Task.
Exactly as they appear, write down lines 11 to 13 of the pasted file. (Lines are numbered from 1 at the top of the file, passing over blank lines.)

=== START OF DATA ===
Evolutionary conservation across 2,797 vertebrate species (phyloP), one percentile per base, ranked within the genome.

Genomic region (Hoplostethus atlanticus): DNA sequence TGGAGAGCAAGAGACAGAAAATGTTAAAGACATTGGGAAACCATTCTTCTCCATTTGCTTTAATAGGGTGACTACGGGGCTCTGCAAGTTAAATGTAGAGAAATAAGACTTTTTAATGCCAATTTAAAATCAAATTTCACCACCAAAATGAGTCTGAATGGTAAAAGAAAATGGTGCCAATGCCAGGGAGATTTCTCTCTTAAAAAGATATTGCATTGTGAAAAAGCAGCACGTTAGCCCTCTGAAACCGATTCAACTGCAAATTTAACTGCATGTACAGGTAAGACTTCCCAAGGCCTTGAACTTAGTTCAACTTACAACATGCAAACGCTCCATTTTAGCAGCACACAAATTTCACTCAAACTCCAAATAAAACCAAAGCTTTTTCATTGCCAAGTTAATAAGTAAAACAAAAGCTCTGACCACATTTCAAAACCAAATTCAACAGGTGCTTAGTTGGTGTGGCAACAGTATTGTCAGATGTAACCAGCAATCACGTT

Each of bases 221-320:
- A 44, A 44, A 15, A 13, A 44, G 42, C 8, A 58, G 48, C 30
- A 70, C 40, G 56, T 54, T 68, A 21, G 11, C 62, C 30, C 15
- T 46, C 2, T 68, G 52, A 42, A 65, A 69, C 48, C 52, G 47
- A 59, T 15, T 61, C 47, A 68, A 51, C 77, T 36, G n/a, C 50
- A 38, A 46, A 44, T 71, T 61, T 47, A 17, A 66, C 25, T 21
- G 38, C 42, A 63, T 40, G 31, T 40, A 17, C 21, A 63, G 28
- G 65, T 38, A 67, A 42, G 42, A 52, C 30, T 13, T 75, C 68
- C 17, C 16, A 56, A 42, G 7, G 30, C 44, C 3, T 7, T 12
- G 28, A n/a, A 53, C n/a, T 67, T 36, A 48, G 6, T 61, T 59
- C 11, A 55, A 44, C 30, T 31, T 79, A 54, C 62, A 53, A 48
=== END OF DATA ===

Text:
- C 17, C 16, A 56, A 42, G 7, G 30, C 44, C 3, T 7, T 12
- G 28, A n/a, A 53, C n/a, T 67, T 36, A 48, G 6, T 61, T 59
- C 11, A 55, A 44, C 30, T 31, T 79, A 54, C 62, A 53, A 48